Inhalt: Übung zur Vorlesung Analyse von DNA-Microarrays an der Martin-Luther-Universität Halle-Wittenberg.

Contact: Alexander Schliep (schliep@cs.rutgers.edu).

U: Statistische Mustererkennung in der Bioinformatik mit HMMs

Format: Di 15:00-16:00, Informatik 1.03. 1 SWS

Inhalt: Übung zur Vorlesung Statistische Mustererkennung in der Bioinformatik mit HMMs an der Martin-Luther-Universität Halle-Wittenberg.

Contact: Alexander Schliep (schliep@cs.rutgers.edu).

S: Problemstellungen der Bioinformatik

Format: Fr 10:00-12:00, Informatik 1.03. 2 SWS

Inhalt: Seminar an der Martin-Luther-Universität Halle-Wittenberg.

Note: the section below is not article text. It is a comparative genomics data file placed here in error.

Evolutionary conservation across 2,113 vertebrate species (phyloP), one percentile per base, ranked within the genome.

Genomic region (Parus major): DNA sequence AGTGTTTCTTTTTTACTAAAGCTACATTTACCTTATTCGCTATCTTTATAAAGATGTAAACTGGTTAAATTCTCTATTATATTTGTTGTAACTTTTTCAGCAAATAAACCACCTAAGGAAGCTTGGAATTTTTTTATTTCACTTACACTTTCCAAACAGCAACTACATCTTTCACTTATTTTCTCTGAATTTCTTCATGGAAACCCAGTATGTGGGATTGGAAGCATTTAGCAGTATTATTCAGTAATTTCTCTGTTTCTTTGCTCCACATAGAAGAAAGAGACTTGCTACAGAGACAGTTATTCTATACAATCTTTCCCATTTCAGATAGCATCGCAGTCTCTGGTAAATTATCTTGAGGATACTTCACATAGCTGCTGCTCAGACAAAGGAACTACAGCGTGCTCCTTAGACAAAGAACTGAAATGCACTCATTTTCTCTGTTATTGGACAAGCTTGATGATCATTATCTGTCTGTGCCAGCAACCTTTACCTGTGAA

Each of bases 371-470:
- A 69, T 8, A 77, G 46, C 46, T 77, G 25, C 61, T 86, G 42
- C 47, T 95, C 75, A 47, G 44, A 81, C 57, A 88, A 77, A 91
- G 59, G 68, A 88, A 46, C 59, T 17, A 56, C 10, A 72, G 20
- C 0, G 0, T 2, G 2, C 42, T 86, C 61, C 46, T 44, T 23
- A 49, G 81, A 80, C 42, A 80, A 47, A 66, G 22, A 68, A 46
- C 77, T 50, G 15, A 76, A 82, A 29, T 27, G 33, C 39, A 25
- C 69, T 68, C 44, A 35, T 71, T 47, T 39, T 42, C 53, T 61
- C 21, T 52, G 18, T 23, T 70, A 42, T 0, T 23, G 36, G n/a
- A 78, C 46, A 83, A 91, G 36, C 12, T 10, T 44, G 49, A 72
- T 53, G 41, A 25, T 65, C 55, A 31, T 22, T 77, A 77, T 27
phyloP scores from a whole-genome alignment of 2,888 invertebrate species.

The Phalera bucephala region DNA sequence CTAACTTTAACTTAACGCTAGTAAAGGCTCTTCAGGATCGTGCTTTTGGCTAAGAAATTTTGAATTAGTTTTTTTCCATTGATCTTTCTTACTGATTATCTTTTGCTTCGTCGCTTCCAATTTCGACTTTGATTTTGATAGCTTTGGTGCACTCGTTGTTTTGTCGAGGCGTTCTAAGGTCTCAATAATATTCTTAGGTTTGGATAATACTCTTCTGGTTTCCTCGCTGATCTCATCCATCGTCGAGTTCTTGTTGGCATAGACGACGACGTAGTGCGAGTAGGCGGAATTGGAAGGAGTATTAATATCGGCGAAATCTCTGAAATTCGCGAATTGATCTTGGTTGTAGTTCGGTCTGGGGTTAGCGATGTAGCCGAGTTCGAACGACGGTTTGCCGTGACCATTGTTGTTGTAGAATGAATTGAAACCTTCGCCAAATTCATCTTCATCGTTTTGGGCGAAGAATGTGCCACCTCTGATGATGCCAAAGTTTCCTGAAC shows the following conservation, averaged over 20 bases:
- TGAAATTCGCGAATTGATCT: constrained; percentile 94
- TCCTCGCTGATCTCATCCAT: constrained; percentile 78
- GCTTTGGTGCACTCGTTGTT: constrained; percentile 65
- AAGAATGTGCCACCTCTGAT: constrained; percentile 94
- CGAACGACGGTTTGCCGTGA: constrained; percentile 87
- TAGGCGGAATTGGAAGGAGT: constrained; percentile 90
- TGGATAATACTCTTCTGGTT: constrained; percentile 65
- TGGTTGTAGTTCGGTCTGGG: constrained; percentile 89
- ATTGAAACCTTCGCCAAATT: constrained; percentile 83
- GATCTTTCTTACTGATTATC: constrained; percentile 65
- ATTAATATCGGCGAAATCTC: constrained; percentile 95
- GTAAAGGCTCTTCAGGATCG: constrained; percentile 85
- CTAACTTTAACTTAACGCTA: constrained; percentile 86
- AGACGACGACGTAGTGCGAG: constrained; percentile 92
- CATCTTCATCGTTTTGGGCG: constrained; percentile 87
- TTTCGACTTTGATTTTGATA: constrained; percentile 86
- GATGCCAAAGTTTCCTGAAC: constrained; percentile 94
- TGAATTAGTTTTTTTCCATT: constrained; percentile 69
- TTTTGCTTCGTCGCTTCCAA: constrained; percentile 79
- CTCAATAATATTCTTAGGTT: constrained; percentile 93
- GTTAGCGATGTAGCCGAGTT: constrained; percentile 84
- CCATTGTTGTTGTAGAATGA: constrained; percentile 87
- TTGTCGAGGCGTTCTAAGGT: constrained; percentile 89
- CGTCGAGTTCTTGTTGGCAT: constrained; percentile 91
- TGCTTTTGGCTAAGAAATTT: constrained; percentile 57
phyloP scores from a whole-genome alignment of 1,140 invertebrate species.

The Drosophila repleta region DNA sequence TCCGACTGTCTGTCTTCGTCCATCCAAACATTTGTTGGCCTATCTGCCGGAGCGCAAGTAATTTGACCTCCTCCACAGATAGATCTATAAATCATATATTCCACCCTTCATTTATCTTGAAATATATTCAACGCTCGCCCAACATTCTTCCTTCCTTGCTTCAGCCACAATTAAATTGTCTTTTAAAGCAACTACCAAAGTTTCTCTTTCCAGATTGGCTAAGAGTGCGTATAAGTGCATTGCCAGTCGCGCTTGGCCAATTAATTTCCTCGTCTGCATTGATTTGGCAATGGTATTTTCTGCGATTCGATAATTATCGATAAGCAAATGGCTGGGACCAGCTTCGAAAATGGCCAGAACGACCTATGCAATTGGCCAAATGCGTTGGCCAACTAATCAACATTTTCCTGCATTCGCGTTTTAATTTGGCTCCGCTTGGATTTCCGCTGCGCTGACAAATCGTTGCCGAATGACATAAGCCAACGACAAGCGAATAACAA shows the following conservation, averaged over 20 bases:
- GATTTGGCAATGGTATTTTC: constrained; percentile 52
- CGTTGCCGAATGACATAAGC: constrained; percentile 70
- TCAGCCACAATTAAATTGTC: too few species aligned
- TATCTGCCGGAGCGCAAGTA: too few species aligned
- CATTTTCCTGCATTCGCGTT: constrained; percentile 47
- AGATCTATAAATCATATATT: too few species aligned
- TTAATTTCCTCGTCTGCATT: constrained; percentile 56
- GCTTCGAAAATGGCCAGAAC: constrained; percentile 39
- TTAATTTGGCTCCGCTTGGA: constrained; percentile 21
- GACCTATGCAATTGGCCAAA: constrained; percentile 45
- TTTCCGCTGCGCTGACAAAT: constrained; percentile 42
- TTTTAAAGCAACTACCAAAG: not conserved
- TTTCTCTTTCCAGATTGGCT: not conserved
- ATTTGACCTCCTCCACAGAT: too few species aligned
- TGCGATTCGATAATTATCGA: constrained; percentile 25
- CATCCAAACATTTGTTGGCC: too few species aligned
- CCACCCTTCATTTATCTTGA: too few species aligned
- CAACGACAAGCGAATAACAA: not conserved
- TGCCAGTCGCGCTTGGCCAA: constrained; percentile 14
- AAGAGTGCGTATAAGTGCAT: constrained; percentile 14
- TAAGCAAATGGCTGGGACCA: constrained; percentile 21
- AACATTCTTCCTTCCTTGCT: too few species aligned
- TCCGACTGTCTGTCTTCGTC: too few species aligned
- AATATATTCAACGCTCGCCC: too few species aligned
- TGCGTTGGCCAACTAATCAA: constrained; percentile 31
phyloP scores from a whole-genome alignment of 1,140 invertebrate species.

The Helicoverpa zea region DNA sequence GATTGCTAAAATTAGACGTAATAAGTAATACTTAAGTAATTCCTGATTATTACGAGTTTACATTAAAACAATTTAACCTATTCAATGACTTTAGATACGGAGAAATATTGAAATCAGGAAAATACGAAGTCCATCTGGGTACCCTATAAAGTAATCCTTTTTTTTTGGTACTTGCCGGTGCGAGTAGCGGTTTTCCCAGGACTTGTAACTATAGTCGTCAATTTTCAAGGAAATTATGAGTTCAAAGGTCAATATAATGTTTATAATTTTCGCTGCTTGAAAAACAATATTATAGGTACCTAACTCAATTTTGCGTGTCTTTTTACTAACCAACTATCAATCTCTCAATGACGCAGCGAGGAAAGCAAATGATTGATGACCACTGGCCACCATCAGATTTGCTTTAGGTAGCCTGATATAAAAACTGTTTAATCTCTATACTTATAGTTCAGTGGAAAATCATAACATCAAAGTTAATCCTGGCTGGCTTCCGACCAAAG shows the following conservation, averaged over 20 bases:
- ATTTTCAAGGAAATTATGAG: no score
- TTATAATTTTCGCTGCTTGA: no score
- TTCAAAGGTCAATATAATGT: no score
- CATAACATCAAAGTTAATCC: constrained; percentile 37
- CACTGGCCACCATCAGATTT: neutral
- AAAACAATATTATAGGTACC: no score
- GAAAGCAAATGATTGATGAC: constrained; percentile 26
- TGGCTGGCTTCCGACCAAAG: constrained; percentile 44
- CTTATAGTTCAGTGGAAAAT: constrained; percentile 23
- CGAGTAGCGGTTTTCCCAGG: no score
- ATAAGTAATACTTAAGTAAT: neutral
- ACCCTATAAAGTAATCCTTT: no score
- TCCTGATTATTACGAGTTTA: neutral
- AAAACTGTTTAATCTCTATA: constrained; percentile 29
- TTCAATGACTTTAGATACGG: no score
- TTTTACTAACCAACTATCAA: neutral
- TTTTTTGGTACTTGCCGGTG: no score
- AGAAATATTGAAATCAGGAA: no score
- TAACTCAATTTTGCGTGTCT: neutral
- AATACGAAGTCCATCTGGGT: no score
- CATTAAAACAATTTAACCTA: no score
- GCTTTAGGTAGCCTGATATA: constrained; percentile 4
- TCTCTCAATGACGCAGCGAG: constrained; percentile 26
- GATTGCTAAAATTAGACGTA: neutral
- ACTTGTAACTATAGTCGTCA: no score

Contact: Alexander Schliep (schliep@cs.rutgers.edu).

V: Algorithmische Bioinformatik

Format: Mo 12:00-14:00 HS 001 Arnimallee, Mi 12:00-14:00 SR 005 Takustrasse 9. 4 SWS

Inhalt: Vorlesungen zu Hidden Markov Modellen und Gene Finding im Rahmen der Vorlesung Algorithmische Bioinformatik (Vingron et al.)

Contact: Alexander Schliep (schliep@cs.rutgers.edu).

 

SS 2004

S: Statistische Gruppentests

Format: Do 14:00 - 16:00, SR, 3. Stock, MPI. 2 SWS

Inhalt: Mit einem Gruppentest bezeichnet man einen Ansatz 'teure' Experimente an einzelnen Proben einzusparen, indem man Gruppen gleichzeitig testet. Dies findet z.B. Anwendung bei der Qualitätskontrolle, z.B. Tests auf HIV oder Hepatitits mittels PCR, von Blutkonserven. Gruppentests sind aber viel allgemeiner anwendbar, wie z.B. bei der Bestimmung von Haplotyp und Genotyp, Erstellung physikalischer Kartierungen und beim Design von DNA-chips. Die zugrundeliegende Theorie ist reizvoll, da sie diskrete Mathematik (Kombinatorik, Kodierungstheorie) und Statistik eng verknüpft.